Pointing PowerPivot pivot tables to tabular models

After you import or restore from PowerPivot, you are left with a workbook with pivot tables and slicers to point to the PowerPivot model. The next logical step in the import/restore process is to re-point these objects to your new tabular model. How do you do that?

Attempt 1: Change the PowerPivot data connection to point to the new tabular model. Problem: this connection is not editable. Try again.

Attempt 2: Edit the data source for each pivot table to point to the new tabular model. Problem: if the pivot table is connected to slicers, the data source cannot be changed. You will need to disconnect the slicers first. Try again.

Attempt 3: Right click your slicer, try to disconnect it from the pivot table so that you can point the pivot table to your new data source. Problem: if you added the slicer by dropping a field into the PowerPivot field list, the slicer disconnection does not stick. The slicer is under PowerPivot’s control, and PowerPivot will always ensure that the slicer is connected to the pivot table. Try again.

Attempt 4: Remove all slicers from PowerPivot field list. Disconnect all regular Excel slicers. Change the data source for every single pivot table to point to the new data source. Now add back or reconnect your slicers. Success.

That was painful. Fortunately there is a way to avoid this tedious manual labour through automation. Although the Excel UI doesn’t allow you to change the PowerPivot connection, the Office APIs have no such restriction.

The guts of a program that changes the connection string are pretty simple (if not robust):

 Microsoft.Office.Interop.Excel.Application xlApp = new Microsoft.Office.Interop.Excel.Application(); 
Microsoft.Office.Interop.Excel.Workbook ppWorkbook = (Microsoft.Office.Interop.Excel.Workbook)xlApp.Workbooks.Open(fileNameBox.Text); 
Microsoft.Office.Interop.Excel.Connections connections = ppWorkbook.Connections; 
string NewConnectionString = "OLEDB;Provider=MSOLAP.5;Integrated Security=SSPI;Persist Security Info=True;Initial Catalog=" + dbNameBox.Text + ";Data Source=" + serverNameBox.Text + ";MDX Compatibility=1;Safety Options=2;MDX Missing Member Mode=Error";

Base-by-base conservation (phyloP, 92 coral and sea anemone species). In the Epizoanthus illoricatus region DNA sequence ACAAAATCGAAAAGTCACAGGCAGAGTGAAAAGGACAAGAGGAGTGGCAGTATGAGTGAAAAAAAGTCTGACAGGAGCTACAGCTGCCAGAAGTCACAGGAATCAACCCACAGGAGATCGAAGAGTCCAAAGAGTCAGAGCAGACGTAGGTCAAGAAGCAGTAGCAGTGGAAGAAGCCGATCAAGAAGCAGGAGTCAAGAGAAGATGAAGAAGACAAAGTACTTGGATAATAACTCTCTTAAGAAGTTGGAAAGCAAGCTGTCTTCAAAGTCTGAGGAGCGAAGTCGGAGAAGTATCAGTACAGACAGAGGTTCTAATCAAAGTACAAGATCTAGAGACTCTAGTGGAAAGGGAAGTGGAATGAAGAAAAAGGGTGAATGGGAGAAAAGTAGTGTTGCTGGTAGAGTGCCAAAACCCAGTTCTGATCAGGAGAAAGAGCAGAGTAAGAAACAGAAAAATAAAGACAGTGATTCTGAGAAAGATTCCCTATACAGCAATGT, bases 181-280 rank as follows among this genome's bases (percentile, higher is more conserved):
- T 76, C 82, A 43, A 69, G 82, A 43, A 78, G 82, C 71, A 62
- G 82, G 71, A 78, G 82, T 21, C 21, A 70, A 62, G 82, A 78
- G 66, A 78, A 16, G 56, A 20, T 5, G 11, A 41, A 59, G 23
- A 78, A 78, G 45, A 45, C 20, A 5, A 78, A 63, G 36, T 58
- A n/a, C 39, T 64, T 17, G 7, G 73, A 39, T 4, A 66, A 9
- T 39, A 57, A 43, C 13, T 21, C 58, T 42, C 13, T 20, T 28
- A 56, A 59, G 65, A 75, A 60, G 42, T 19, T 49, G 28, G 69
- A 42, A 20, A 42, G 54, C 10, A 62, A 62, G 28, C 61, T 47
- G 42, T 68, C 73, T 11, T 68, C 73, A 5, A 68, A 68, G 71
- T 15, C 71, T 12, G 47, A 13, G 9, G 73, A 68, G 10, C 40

for (int i = 1; i <= connections.Count; i++)     
         Microsoft.Office.Interop.Excel.WorkbookConnection conn = connections.Item(i); 
         if (conn.Name == "PowerPivot Data") 
             conn.Name = serverNameBox.Text + " " + dbNameBox.Text; 
             conn.Description = ""; 
             conn.OLEDBConnection.Connection = NewConnectionString; 

Basically, this example uses the Office APIs to change the name and connection string of the data source from the special PowerPivot connection string to the Analysis Services data source. Once the data source is refreshed, all pivot tables and slicers point to the new data source. The comments in the code sample explain in more detail what each part does.

We change both the name and the connection string for the PowerPivot data connection on purpose. If you don’t change the name, terrible fates will befall you. PowerPivot will get confused, your workbook will appear corrupted, PowerPivot ribbon items may not show up, and generally you are in for a world of hurt. Changing both the name and the connection string tricks PowerPivot into thinking that your workbook is not PowerPivot workbook and you can proceed as you have a regular Excel workbook. In fact, you can now open this new workbook on a machine without PowerPivot installed, and everything will work normally.

Now, this approach has some problems. Sometimes when you force refresh, the engine crashes. This error is mostly harmless and can be ignored. The only problem with the engine crashing is that if the error happens frequently enough, the PowerPivot add-in may become disabled. You can always re-enable the PowerPivot add-in by following Deva's instructions in this thread.

Also, the embedded PowerPivot data remains in your workbook after upgrade. To remove the embedded PowerPivot data:

  1. Open your upgraded workbook
  2. Open the PowerPivot window
  3. Close the PowerPivot window
  4. Save your workbook

Clearly, this ain’t a production grade tool. Use it at your own risk. However, it’s handy to have around for those times after import/restore.

Download the upgrade PowerPivot pivot tables sample